The Mother of All Lies in I Don't Know How She Does It

What I don't know: why these movies keep getting made. I Don't Know How She Does It is based on Allison Pearson's 2002 diaristic, comic bestseller and directed by Douglas McGrath. But its real auteur is screenwriter Aline Brosh McKenna, scripter of wan workplace romantic comedies such as the limp fashion-magazine satire The Devil Wears Prada and the TV-news-show time-passer Morning Glory. The heroines of those two films are single and ambitious and triumph both professionally and romantically. Kate Reddy (Sarah Jessica Parker), the protagonist of I Don't Know How She Does It, must balance even more: a career in hedge-fund managing, a spouse, and two young kids. Workplace movies, McKenna is quoted as saying in a recent, favorable New York Times Magazine profile, "allow characters to really tell each other the truth." The screenwriter's latest project, however, is filled with lies.

We first meet Kate in the wee hours of the morning, as she returns from a business trip to her Boston brownstone. Still, there's work to be done: At 2 a.m., she jerry rigs a deli-bought pie to look homemade for her kindergartner daughter's bake sale. Husband Richard (Greg Kinnear, nobly enduring) is hoping for some action in the marital bed. In both her home and work life, Kate must constantly anticipate needs and strive never to disappoint, impossible expectations that she tries to meet with ever detailed logistics—planning that becomes even more complicated when her job demands that she travel to New York frequently to work on a project with a colleague there, Jack (Pierce Brosnan).

How does Kate do it? She is strong, she is invincible, she has the same surname as the singer who made "I Am Woman" a hit. She is also played by Sarah Jessica Parker, a performer so aggressively determined to make us like her that no work-life conflicts in the film ever gain any traction; we're too distracted by the actress's manic tics (the head tilts, the popping of the wounded-deer eyes) to notice any real adversity. (The fact that SJP's constant voice-over immediately recalls Sex and the City, in which Carrie's "job" as a journalist consisted of filing a few bad puns a week, doesn't help.) The promises Kate must break to her six-year-old daughter before leaving for yet another taxi ride to Logan Airport are simply moments for Parker to operate in the mode she knows best: desperate pleading.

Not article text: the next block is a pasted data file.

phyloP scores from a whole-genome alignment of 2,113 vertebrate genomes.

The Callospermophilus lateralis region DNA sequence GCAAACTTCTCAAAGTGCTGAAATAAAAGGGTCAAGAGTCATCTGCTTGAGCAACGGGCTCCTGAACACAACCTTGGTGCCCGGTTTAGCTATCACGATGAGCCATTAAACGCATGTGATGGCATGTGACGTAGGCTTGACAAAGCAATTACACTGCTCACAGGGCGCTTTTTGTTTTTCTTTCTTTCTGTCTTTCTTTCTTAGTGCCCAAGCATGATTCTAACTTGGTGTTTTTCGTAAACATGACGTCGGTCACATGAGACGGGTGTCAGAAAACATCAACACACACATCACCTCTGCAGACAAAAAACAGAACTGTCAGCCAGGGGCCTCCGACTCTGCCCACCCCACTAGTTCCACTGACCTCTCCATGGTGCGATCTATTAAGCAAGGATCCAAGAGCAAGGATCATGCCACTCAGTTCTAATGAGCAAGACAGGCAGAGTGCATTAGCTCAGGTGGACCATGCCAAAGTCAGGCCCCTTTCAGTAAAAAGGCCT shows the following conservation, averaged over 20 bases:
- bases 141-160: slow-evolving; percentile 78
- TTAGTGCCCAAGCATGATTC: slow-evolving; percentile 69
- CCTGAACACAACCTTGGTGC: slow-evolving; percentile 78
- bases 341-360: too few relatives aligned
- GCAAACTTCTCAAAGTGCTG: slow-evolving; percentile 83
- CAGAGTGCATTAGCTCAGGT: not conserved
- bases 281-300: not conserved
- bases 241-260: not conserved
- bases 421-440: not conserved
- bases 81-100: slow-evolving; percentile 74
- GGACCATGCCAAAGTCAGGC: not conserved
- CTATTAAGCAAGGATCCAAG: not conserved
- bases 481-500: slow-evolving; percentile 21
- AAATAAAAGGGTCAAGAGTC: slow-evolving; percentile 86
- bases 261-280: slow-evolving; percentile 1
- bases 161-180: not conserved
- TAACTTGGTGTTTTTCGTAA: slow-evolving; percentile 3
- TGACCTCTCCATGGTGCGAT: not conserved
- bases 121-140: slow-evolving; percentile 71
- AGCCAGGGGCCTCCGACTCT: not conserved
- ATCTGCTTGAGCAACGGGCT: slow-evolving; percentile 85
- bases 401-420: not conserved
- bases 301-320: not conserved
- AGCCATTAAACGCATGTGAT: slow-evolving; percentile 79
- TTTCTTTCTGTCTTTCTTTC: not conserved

I Don't Know How She Does It
Directed by Douglas McGrath
The Weinstein Company
Opens September 16

Kate pleads, cajoles, and apologizes a lot, though every time, she's quickly forgiven and surrounded by an army of endlessly understanding helpmeets. Richard, an architect with job concerns of his own, shows some pique when his wife can't make it through Thanksgiving dinner without checking her BlackBerry and a bit of insecurity over the amount of time Kate is spending with Jack. But nothing is so insurmountable that a cuddle on the couch watching His Girl Friday can't fix it. (This nod to the 1940 Hawks screwball classic—a real workplace comedy—does further disservice to the film we're stuck watching.)

In a significant departure from Pearson's book, Kate doesn't have to make any real compromises about fulfilling her husband's and children's needs and her own commitment to a job she loves; her seemingly obstinate boss becomes, in the end, as supportive and understanding as everyone else in her life. She does get it all, with Parker straining for maximum adorableness when she announces to her spouse her renewed determination to be there for her family: "I'll still be a mess, you know."

It's not the job of I Don't Know, built as a mass-market diversion, to proffer real solutions to intractable problems. But wouldn't the film serve its intended audience—moms who do it all—better with more messiness and less fantasy? (In another example of the movie's cracked reality, hedge-fund managing is redeemed as a "helping" profession, aiding investors as they plan for retirement.)

What, for example, is the work-life balance like for Kate's friend Allison, a single mom and lawyer (played by Christina Hendricks, one of many excellent supporting actors who provide the film's only real pleasure)? That's avoided entirely, just as a sudden reversal of an earlier decision by Kate's solo, child-averse assistant Momo (Olivia Munn) sidesteps a difficult decision faced by millions of women. "Somehow, someway, someday things have to change," Kate gushes to Richard during her vow to focus on the family. I Don't Know blithely acknowledges the obvious while still perpetuating the impossible.

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Tatiana Smith
Tatiana Smith

The book was alot more messy, and I would have appreciated the film more if it relayed the same. Alot of the stories from the book became convoluted and distorted on film to the point where everything got predictably tied up neatly in the end-- certainly NOT the life of a real-life working mother like myself.


You missed one of the biggest lies - the book was set in London. Another in the continuing inability for American filmmakers/studios to set films where the book took place ("High Fidelity", anyone?). Of course if they did set in in London, we (hopefully) wouldn't get SJP (can you imagine her trying to do a British accent? Ugh!). And doesn't that picture with the balloons and cake and piñata make you wretch?

In any case, why do they keep trying to shove SJP down our throats as a role model for women? Does she have a hex on the movie/TV industries?


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